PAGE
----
February 9, 2007


And the man behind the brand is...
William Hoover

Listen to the Podcast http://oscarmeyerpodcast.podbus.com/Hoover.mp3

In 1908 William Henry Hoover operated a harness and leather goods factory in New Berlin (now North Canton), Ohio. The infant auto business was seriously threatening the future of Hoover's horse collars and he was looking to expand his company. On a hot summer day Hoover met with James Murray Spangler on his front porch to discuss a cleaning contraption Spangler had sold his cousin, Hoover’s wife.

Vacuum cleaners were a boon to sanitation and health in the early 1900s but they were cumbersome and required two people to operate. Spangler was an aging, sometime inventor working as a janitor to clear debts. He developed a portable cleaning device to minimize dust that rose from the carpets he cleaned every night - dust that aggravated his asthma.

Spangler attached a creaking electric fan motor atop a soap box and sealed the cracks with adhesive tape. A pillow case billowing out the back served as a dust bag. Hoover and his wife were both impressed with the new machine but not many homes had electricity in 1908.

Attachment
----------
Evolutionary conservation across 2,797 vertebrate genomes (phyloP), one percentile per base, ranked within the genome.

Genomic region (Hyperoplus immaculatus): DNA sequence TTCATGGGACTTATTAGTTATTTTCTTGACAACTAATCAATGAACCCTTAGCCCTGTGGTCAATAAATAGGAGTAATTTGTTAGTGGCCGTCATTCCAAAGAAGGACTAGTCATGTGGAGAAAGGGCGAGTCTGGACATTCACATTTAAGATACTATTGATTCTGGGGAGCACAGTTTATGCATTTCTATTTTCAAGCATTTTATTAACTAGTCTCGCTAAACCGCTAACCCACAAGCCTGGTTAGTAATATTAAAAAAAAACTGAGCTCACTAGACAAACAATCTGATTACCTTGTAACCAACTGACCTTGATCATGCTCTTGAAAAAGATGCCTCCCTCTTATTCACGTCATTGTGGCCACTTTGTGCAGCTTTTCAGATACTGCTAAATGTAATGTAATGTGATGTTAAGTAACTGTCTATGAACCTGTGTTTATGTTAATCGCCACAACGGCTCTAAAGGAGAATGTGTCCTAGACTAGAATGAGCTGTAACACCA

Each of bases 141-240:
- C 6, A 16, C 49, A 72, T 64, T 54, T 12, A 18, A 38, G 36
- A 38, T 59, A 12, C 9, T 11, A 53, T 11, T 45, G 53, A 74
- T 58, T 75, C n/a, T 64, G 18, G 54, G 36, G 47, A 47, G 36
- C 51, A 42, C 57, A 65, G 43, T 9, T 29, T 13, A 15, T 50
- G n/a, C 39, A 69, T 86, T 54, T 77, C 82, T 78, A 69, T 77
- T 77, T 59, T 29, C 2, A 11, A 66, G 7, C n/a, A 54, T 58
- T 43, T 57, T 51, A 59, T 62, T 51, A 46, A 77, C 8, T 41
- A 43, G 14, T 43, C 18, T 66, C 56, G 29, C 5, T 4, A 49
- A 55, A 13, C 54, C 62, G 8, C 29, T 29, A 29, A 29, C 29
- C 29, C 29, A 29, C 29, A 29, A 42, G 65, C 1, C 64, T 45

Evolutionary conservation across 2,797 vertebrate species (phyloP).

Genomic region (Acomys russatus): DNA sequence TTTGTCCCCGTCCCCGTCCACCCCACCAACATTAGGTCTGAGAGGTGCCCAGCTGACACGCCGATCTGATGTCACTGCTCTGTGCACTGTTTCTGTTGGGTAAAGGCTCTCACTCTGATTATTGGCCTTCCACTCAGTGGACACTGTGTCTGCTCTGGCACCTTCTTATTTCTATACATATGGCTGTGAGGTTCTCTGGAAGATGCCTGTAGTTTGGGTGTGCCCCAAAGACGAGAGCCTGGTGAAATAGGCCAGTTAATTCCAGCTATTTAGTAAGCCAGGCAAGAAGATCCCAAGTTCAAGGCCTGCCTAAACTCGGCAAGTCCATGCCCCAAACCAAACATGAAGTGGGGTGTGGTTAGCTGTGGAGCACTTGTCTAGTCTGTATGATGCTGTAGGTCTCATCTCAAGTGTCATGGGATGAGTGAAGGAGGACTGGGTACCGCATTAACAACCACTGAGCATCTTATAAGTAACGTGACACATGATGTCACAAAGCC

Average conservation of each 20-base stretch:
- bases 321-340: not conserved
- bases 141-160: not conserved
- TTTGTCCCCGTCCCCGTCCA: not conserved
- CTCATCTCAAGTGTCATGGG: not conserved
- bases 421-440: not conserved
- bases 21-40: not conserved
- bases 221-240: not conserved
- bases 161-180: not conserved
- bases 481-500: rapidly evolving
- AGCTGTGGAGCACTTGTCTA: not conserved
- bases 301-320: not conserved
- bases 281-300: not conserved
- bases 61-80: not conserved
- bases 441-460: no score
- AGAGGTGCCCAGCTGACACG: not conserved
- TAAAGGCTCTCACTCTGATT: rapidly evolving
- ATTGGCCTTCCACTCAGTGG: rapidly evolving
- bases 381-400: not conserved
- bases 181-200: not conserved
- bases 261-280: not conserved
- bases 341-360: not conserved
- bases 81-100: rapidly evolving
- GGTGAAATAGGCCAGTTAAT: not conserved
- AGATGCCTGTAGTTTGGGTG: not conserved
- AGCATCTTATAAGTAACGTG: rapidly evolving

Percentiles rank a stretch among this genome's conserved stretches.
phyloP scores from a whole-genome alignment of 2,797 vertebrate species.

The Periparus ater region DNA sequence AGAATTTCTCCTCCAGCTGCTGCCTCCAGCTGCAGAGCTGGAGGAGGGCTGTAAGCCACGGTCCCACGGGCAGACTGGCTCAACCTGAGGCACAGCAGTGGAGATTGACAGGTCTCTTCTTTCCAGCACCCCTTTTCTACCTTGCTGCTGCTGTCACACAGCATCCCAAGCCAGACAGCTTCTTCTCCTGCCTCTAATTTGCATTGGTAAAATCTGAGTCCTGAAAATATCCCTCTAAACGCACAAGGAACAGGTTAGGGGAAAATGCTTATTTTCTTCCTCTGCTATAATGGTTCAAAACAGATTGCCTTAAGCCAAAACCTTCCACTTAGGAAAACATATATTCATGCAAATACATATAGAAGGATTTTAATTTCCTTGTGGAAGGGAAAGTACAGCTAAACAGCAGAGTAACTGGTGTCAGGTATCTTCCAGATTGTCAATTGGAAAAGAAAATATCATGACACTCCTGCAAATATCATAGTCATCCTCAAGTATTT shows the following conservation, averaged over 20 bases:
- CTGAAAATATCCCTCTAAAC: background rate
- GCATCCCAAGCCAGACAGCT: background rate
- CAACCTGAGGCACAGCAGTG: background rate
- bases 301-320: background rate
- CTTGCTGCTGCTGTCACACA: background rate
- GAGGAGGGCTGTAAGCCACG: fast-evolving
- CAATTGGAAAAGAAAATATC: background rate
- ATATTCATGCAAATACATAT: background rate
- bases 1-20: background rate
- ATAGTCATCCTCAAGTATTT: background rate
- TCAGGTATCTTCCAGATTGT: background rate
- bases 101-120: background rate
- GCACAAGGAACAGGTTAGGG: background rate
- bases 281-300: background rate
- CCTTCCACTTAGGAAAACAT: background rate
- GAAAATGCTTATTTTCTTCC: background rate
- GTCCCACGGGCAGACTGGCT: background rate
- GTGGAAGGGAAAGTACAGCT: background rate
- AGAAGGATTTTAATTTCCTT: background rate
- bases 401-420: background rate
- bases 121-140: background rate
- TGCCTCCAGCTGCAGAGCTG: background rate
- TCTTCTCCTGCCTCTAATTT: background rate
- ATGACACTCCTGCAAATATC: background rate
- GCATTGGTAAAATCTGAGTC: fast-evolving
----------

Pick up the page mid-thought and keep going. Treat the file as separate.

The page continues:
Hoover bought the patents anyway and started the Electric Suction Sweeper Company. He set aside a corner of his leather goods factory for the production of suction sweepers, turning out six cleaners a day. James Spangler, his debts now relieved, became Hoover's superintendent of production.

The first Hoover advertisement appeared in the Saturday Evening Post on December 5, 1908. The ad described the simple premise of the suction sweeper: "A rapidly revolving brush loosens the dust which is sucked back into the dirt bag." The ad went on to further state that "Repairs and adjustments are never necessary." Finally, readers were offered a free ten-day trial at home.

Hundreds of homemakers took Hoover up on his offer. He shipped the suction sweepers through local dealers who received a commission if the cleaner was purchased. If not, the dealer could keep the vacuum cleaner for in-store demonstrations. Thus began the national network of loyal Hoover dealers.

Hoover then organized an army of door-to-door demonstrators. The sales power of the skilled demonstration was Hoover's secret weapon. No one could deny that his portable vacuum cleaner, which embodied all the basic principles of today's vacuums, was effective and time-saving. Research and innovation followed. In 1926 Hoover patented an agitator bar which beat the carpet before brushing it. When he died in 1932 the horse and William Hoover’s leather fittings were long since departed from the American scene but Hoover vacuums were established as the American standard for cleaning.

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